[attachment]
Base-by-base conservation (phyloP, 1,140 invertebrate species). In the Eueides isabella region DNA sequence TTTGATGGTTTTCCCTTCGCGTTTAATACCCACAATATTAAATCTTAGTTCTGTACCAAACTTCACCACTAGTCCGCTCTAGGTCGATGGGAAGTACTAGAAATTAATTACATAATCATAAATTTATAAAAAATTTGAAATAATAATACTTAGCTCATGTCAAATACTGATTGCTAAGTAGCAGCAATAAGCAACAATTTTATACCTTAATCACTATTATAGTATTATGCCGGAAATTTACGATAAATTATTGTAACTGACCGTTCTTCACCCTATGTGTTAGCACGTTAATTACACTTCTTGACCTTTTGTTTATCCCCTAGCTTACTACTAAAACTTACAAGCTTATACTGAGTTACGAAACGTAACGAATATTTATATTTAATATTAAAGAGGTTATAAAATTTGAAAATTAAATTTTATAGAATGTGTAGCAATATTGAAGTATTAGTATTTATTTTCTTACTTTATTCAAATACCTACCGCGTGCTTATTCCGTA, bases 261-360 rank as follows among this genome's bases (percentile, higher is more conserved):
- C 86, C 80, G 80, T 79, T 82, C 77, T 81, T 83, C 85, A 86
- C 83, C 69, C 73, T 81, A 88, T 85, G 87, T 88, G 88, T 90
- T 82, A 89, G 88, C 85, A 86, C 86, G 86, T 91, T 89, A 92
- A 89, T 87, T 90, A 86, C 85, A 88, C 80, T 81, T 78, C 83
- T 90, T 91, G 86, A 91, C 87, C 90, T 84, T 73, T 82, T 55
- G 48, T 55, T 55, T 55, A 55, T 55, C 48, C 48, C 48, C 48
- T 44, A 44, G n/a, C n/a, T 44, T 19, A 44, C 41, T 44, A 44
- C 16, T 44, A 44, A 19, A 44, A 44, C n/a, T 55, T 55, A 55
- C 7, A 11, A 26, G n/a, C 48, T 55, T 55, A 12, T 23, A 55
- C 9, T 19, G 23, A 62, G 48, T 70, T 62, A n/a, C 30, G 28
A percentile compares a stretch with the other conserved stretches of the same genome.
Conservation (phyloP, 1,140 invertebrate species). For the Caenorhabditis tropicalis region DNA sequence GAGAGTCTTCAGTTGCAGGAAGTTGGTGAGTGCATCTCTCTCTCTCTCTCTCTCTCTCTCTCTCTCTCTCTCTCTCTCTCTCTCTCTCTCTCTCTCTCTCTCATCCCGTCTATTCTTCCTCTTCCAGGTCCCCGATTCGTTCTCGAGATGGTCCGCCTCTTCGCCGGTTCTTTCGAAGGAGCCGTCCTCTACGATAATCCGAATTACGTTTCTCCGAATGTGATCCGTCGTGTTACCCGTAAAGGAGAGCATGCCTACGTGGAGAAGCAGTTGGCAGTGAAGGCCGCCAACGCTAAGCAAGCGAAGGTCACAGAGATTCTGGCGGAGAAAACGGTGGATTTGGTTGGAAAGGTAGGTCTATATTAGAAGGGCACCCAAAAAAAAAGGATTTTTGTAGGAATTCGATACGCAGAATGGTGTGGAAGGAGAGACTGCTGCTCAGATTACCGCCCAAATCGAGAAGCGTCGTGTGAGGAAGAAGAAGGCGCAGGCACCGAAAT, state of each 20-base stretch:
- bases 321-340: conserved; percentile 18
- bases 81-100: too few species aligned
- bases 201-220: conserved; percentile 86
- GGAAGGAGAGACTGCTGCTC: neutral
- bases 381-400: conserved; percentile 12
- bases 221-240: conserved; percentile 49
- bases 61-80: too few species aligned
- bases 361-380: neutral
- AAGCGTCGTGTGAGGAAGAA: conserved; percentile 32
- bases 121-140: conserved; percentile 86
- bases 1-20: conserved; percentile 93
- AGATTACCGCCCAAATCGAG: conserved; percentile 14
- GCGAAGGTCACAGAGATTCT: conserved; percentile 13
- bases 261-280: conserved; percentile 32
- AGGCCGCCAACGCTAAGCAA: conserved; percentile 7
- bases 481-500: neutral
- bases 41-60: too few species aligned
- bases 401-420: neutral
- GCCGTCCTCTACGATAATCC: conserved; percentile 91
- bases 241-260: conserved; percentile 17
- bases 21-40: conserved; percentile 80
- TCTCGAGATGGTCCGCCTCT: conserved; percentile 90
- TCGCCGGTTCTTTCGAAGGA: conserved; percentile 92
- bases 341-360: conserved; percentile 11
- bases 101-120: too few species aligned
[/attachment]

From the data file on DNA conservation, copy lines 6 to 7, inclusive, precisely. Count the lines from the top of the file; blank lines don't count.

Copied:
- T 90, T 91, G 86, A 91, C 87, C 90, T 84, T 73, T 82, T 55
- G 48, T 55, T 55, T 55, A 55, T 55, C 48, C 48, C 48, C 48